Indeed, McKinney did not even offer his own version of events for the district court to consider. As McKinney explained in response to the defendants’ statement of undisputed material facts, McKinney “was in a state of mental and emotional distress, in a downward spiral, and psychologically decompensating at the time of the incident” and “has very little recollection of the events.” J. App'x 239. He “does not dispute” the defendant officers’ reported version of events, J. App'x 244-45, but nevertheless insists that there are genuine disputes of material fact that must be decided by a jury. That conclusion cannot be reconciled with our summary judgment jurisprudence, under which “vague denials and memory lapses ․ do not create genuine issues of material fact.” FDIC v. Nat'l Union Fire Ins. Co. of Pittsburgh, 205 F.3d 66, 75 (2d Cir. 2000). It is not enough for McKinney to “simply show that there is some metaphysical doubt as to the material facts” by denying the defendants’ account of the incident, Matsushita, 475 U.S. at 586, 106 S.Ct. 1348, which, for the most part, McKinney does not even do. Rather, to overcome summary judgment, McKinney “must come forward with admissible evidence sufficient to raise a genuine issue of fact for trial.” CILP Assocs., L.P. v. PriceWaterhouse Coopers LLP, 735 F.3d 114, 123 (2d Cir. 2013) (emphasis added). Because McKinney has failed to do so, the defendants are entitled to summary judgment.
McKinney concludes his brief by arguing that we should deny the defendant officers qualified immunity “as a matter of public policy” because the doctrine of qualified immunity has purportedly undermined the deterrent effect of the Fourth Amendment. Appellant's Br. 45 (capitalization omitted). Whatever the merits of McKinney's argument, we cannot deny the defendants qualified immunity based on considerations “of public policy.” Id. (capitalization omitted). “We are bound to follow the existing precedent of the Supreme Court until that Court tells us otherwise.” N.Y. State Citizens’ Coal. for Children v. Poole, 922 F.3d 69, 79 (2d Cir. 2019). We are also “bound by our own precedent ‘unless and until its rationale is overruled, implicitly or expressly, by the Supreme Court or this court en banc.’ ” Nicholas v. Goord, 430 F.3d 652, 659 (2d Cir. 2005) (quoting BankBoston, N.A. v. Sokolowski, 205 F.3d 532, 534-35 (2d Cir. 2000)). Neither the Supreme Court nor this court sitting en banc has overruled the well-settled principles of qualified immunity we apply in this case. Because the defendants are entitled to qualified immunity under those principles, the judgment of the district court must be affirmed.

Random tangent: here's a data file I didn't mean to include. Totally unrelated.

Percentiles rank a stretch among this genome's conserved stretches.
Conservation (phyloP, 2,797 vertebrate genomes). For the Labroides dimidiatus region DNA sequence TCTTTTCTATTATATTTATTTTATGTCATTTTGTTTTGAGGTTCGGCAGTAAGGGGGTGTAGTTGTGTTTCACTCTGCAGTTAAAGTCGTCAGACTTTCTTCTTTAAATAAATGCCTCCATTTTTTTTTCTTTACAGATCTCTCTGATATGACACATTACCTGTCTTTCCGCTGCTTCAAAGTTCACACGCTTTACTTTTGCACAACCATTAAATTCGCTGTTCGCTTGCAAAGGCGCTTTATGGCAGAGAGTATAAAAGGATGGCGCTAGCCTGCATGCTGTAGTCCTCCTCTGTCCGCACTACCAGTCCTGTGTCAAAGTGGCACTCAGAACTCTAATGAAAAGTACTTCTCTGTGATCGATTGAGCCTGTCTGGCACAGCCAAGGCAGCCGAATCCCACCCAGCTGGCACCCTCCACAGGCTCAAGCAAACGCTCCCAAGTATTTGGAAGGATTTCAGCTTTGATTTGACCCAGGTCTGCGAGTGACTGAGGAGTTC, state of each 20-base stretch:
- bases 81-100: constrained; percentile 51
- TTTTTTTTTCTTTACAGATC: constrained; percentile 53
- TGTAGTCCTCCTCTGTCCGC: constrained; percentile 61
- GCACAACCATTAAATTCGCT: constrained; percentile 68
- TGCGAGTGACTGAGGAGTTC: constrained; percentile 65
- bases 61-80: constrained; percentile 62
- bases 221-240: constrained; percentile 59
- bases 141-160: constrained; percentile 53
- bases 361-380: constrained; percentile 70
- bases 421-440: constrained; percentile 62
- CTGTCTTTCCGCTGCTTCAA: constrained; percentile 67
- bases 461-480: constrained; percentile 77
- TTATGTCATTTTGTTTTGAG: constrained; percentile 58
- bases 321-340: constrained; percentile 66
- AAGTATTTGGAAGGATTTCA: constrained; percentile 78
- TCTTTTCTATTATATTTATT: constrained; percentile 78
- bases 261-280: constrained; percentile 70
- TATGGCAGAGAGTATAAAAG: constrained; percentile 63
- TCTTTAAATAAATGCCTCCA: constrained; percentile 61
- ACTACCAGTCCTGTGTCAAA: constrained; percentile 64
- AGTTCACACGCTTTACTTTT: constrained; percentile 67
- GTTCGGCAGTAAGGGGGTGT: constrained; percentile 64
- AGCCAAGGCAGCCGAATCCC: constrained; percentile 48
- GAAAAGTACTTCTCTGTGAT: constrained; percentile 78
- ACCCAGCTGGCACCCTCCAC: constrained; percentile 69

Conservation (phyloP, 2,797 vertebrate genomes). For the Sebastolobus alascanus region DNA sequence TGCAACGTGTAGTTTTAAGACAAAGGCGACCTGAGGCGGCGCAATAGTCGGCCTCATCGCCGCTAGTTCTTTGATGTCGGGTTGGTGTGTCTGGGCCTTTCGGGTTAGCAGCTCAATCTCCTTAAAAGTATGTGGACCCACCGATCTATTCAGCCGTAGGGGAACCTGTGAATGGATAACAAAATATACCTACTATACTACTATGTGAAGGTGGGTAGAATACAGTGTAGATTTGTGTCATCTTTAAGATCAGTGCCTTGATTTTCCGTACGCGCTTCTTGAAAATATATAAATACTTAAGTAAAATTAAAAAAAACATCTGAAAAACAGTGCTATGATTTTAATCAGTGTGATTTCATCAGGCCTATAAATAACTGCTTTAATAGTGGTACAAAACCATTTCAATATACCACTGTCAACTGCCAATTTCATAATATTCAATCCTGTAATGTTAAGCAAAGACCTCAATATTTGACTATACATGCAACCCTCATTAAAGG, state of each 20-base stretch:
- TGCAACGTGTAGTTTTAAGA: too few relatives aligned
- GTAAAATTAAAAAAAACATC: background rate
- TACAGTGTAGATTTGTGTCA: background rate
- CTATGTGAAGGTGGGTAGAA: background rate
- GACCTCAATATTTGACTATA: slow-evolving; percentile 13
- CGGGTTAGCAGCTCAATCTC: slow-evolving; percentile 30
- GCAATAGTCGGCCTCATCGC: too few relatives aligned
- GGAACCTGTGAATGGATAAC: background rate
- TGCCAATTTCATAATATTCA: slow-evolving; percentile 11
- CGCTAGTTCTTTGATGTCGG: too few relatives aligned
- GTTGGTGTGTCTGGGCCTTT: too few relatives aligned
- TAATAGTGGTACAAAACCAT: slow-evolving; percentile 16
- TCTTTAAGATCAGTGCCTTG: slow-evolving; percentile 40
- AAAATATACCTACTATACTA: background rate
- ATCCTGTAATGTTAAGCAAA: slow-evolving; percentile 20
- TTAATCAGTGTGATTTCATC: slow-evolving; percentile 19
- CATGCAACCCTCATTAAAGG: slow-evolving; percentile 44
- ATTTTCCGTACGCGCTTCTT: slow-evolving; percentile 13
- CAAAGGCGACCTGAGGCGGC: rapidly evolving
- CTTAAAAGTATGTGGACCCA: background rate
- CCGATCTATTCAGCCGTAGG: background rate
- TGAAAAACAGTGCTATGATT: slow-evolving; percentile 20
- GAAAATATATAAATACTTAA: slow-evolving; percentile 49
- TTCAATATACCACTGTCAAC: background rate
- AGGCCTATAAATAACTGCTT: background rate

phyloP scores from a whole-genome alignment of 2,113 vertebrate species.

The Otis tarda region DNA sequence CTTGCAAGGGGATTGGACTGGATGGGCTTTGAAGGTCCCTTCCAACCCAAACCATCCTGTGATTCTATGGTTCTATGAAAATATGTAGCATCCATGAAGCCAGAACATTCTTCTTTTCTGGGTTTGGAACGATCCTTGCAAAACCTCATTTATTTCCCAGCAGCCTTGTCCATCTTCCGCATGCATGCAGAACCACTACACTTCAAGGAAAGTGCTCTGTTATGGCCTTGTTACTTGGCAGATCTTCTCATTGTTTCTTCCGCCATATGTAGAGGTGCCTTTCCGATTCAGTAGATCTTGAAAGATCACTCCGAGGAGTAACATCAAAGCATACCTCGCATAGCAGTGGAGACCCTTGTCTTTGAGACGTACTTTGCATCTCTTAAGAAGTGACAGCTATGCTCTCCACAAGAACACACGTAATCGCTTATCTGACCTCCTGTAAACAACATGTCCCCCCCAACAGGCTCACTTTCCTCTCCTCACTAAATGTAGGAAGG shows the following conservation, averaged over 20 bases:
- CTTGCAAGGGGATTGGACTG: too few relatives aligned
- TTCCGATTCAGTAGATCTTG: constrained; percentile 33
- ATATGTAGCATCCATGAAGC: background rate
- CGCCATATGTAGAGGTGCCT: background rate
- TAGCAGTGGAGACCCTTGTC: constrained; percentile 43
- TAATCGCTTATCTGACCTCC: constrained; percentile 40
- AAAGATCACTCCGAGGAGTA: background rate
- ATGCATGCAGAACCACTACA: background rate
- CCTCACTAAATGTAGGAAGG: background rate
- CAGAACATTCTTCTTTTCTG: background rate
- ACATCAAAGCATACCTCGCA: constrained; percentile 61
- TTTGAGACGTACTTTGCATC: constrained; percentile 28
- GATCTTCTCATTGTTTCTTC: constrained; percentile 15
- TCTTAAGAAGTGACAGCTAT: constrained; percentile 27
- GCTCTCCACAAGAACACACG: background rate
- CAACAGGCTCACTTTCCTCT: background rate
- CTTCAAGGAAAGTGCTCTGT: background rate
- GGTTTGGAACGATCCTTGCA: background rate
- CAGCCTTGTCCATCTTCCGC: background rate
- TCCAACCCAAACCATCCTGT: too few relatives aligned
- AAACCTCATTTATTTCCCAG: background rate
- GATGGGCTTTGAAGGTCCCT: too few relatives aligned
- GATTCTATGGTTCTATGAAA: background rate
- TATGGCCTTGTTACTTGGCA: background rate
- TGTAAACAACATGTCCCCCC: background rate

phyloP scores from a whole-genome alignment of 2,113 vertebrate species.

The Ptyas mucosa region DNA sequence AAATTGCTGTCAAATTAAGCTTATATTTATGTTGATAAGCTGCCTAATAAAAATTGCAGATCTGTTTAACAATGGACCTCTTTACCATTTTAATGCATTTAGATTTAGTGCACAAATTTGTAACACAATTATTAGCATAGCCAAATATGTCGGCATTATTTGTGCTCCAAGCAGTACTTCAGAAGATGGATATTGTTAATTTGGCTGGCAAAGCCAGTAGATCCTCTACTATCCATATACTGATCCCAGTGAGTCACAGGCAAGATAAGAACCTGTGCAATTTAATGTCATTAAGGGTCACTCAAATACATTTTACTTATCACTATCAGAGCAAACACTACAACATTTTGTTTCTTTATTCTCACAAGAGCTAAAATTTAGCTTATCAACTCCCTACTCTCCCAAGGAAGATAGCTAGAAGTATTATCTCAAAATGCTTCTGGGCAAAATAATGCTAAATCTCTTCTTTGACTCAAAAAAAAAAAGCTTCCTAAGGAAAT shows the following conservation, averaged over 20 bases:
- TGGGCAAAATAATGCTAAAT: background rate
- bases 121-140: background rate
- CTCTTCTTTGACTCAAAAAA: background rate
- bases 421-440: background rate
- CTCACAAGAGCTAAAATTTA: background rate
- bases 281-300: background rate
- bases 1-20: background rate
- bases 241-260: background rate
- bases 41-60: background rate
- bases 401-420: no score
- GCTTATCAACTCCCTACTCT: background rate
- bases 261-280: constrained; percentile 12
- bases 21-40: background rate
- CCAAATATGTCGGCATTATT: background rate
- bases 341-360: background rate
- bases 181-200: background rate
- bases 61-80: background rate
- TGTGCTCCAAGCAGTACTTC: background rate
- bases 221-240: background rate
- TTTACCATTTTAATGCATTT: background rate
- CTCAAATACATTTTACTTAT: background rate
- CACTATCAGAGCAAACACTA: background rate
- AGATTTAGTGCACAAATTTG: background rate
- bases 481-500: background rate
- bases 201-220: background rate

The dissent imagines a scenario in which (1) “the dog bit Mr. McKinney immediately upon entering: that is, before or just as Officer Sebold was pushing Mr. McKinney back,” (2) “Mr. McKinney engaged in no more than defensive resistance,” and (3) “once on the ground,” McKinney “was neither fighting nor actively resisting.” Post at 5-6. If this is what happened, the dissent suggests, then there would potentially be two violations of clearly established law. By McKinney's own admissions, however, he attempted to grab Officer Sebold's baton out of his hands, became extremely combative, charged toward the defendants before Officer D'Aresta deployed Hunter, and continued to fight with the defendants once on the ground. J. App'x 239-41.7 The dissent would ignore these admissions in order to create disputed issues of fact about the timeline. Post at 3. But “[p]arties are bound by their concessions in Rule 56.1 Statements.” Brown, 755 F.3d at 158 (alteration omitted); see also Gubitosi v. Kapica, 154 F.3d 30, 31 n.1 (2d Cir. 1998) (noting that “[w]e accept as true the material facts contained” in an unopposed Rule 56.1 statement). “Having agreed on a set of facts, the parties, and this Court, must be bound by them; we are not free to pick and choose at will.” Stanley Works v. FTC, 469 F.2d 498, 506 (2d Cir. 1972). Even if we were to ignore McKinney's admissions, however, summary judgment would still be appropriate because neither McKinney nor the dissent has identified “admissible evidence sufficient to raise a genuine issue of fact for trial.” CILP Assocs., 735 F.3d at 123. The dissent offers speculation about what might have occurred inside McKinney's cell, but “unsupported allegations do not create a material issue of fact.” Weinstock, 224 F.3d at 41.